The ‘Cobh Agreement’ which has lead to worldwide seizure of €80bn worth of cocaine

A brainstorming session by representatives from seven nations 7 years ago was key to Wednesday’s €80m cocaine bust, writes Sean O’Riordan

The ‘Cobh Agreement’ which has lead to worldwide seizure of €80bn worth of cocaine

The irony is unlikely to be lost on the three men captured on a yacht laden down with more than a tonne of cocaine.

Just a few hundred yards from the Naval Service headquarters in Haulbowline, where they were formally arrested by gardaí on Wednesday night, is the aptly-named Commodore Hotel in Cobh. It was there in 2007 that representatives from seven nations met and agreed to set up the Maritime Analysis and Operations Centre (MAOC). This drugs-busting organisation led to their downfall, and to date, its intelligence-sharing operations have resulted in the seizure of more €80bn of cocaine from drugs ships.

The man who helped instigate its formation is retired Naval Service Commander, Eugene Ryan.

Since 2003, he had been mulling over the need for EU countries to share their resources in the battle against Mexican and Colombian drugs cartels flooding Europe with cocaine via transatlantic shipments.

“Talks culminated in a meeting which I hosted in the Commodore Hotel in the autumn of 2007. We had 45 delegates from seven nations as well as representatives from US drug enforcement agencies,” the ex-commander said.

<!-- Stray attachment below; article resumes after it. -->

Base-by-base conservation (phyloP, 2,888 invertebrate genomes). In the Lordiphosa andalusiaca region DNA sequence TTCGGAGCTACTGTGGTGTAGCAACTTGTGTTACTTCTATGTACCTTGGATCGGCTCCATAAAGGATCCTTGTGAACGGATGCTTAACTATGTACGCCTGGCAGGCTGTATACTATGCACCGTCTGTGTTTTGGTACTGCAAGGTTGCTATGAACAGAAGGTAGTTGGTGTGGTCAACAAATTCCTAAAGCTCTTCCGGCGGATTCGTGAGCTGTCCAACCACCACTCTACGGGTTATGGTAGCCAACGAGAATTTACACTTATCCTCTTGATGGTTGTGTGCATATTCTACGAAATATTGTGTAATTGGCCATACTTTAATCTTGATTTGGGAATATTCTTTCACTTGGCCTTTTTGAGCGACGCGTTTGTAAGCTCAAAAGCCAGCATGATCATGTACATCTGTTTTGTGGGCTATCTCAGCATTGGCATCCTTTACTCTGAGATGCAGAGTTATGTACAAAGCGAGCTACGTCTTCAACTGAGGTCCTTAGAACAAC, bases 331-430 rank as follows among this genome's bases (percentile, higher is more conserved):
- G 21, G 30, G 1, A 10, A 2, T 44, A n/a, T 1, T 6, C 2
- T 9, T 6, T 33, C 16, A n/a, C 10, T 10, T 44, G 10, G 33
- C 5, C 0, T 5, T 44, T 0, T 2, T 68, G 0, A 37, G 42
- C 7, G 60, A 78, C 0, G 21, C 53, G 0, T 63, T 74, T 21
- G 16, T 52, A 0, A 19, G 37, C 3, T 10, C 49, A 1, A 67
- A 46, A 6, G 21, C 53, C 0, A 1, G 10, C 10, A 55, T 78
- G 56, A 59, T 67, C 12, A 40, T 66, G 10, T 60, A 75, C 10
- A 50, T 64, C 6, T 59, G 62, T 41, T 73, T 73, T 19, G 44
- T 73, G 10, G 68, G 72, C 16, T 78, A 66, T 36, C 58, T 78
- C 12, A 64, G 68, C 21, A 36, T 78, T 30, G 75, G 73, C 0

“It became known as the ‘Cobh Agreement’ and I was a founder member of it on the Irish side along with Brian Smyth from Customs and Chief Superintendent Cormac Gordon — and Ireland was the first country to ratify it.”

Military, police and customs officers from Ireland, Britain, Spain, Portugal, Italy, France and the Netherlands now cooperate on a huge scale with each other through MAOC.

“Before it was set up, we were not sharing intelligence — and drugs shipments were slipping through the net. The Joint Task Force (Garda, Navy and Customs) was set up in 1995 following the murder of Veronica Guerin and the Minister for Justice at the time, Nora Owen, told us to get our heads together and use our combined resources for concentrated action on drugs interdiction,” Mr Ryan said.

That was replicated by other countries and then amalgamated into MAOC.

“The amount of information which then started to flow (though MAOC) was fantastic. Without doubt that meeting in the Commodore Hotel has saved an awful lot of lives,” Mr Ryan said.

The latest operation which led to the seizure of the Makayabella brings to 4.2 tonnes of cocaine intercepted by this country’s security services on the high seas. Ryan, himself is credited with masterminding the biggest drug seizure in Irish history and his evidence helped put a British drug overlord behind bars for 28 years.

He gave vital evidence in the trial of John Alan Brooks, who organised a shipment of cocaine which the Naval Service intercepted on its way from Venezuela to the coat of North Wales in 2008.

Mr Ryan, who at the time was head of Naval Operations, sent in his forces to intercept Brooks’ shipment of drugs which were onboard the yacht Dances With Waves.

Operation Seabight, resulted in the seizure of €60m of cocaine.

Because of his work on Operation Seabight, Commander Ryan was given a prestigious award in September 2013 by the British Home Office along with West Cork-based Detective Sergeant, Fergal Foley.

They are the only Irishmen ever to have been presented with such an award. The drugs had been destined for the British market just like the latest shipment.

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